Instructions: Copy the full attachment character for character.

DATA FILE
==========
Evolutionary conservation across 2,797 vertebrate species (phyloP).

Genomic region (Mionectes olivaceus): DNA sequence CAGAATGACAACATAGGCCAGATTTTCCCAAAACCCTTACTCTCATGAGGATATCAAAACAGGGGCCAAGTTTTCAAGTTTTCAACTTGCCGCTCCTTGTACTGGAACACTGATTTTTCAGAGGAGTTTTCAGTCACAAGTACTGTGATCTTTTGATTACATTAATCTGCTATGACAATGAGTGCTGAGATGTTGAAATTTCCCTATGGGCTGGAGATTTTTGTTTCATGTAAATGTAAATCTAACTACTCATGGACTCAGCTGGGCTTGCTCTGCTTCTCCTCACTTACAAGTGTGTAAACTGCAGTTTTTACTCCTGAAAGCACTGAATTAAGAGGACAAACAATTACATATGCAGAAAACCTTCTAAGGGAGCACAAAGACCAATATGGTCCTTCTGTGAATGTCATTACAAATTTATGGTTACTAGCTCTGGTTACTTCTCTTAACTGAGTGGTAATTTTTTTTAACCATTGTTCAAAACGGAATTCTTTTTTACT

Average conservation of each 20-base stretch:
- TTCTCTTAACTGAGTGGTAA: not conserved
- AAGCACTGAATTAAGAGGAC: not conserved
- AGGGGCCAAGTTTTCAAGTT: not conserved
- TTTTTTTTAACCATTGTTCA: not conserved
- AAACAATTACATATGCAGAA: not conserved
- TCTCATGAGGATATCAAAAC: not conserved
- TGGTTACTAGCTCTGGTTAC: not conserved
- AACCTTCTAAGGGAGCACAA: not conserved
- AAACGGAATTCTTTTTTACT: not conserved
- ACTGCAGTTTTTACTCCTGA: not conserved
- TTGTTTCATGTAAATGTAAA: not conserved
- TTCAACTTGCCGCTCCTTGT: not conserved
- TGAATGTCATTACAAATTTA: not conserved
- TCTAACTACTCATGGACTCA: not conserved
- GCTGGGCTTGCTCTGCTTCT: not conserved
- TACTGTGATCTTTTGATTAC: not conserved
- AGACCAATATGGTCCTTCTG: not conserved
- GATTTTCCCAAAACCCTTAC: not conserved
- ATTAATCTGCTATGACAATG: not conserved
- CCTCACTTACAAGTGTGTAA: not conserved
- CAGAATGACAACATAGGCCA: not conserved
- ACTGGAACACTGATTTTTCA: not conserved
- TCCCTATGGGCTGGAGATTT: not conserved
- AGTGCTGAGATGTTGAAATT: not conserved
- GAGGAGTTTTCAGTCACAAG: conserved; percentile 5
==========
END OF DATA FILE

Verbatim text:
Evolutionary conservation across 2,797 vertebrate species (phyloP).

Genomic region (Mionectes olivaceus): DNA sequence CAGAATGACAACATAGGCCAGATTTTCCCAAAACCCTTACTCTCATGAGGATATCAAAACAGGGGCCAAGTTTTCAAGTTTTCAACTTGCCGCTCCTTGTACTGGAACACTGATTTTTCAGAGGAGTTTTCAGTCACAAGTACTGTGATCTTTTGATTACATTAATCTGCTATGACAATGAGTGCTGAGATGTTGAAATTTCCCTATGGGCTGGAGATTTTTGTTTCATGTAAATGTAAATCTAACTACTCATGGACTCAGCTGGGCTTGCTCTGCTTCTCCTCACTTACAAGTGTGTAAACTGCAGTTTTTACTCCTGAAAGCACTGAATTAAGAGGACAAACAATTACATATGCAGAAAACCTTCTAAGGGAGCACAAAGACCAATATGGTCCTTCTGTGAATGTCATTACAAATTTATGGTTACTAGCTCTGGTTACTTCTCTTAACTGAGTGGTAATTTTTTTTAACCATTGTTCAAAACGGAATTCTTTTTTACT

Average conservation of each 20-base stretch:
- TTCTCTTAACTGAGTGGTAA: not conserved
- AAGCACTGAATTAAGAGGAC: not conserved
- AGGGGCCAAGTTTTCAAGTT: not conserved
- TTTTTTTTAACCATTGTTCA: not conserved
- AAACAATTACATATGCAGAA: not conserved
- TCTCATGAGGATATCAAAAC: not conserved
- TGGTTACTAGCTCTGGTTAC: not conserved
- AACCTTCTAAGGGAGCACAA: not conserved
- AAACGGAATTCTTTTTTACT: not conserved
- ACTGCAGTTTTTACTCCTGA: not conserved
- TTGTTTCATGTAAATGTAAA: not conserved
- TTCAACTTGCCGCTCCTTGT: not conserved
- TGAATGTCATTACAAATTTA: not conserved
- TCTAACTACTCATGGACTCA: not conserved
- GCTGGGCTTGCTCTGCTTCT: not conserved
- TACTGTGATCTTTTGATTAC: not conserved
- AGACCAATATGGTCCTTCTG: not conserved
- GATTTTCCCAAAACCCTTAC: not conserved
- ATTAATCTGCTATGACAATG: not conserved
- CCTCACTTACAAGTGTGTAA: not conserved
- CAGAATGACAACATAGGCCA: not conserved
- ACTGGAACACTGATTTTTCA: not conserved
- TCCCTATGGGCTGGAGATTT: not conserved
- AGTGCTGAGATGTTGAAATT: not conserved
- GAGGAGTTTTCAGTCACAAG: conserved; percentile 5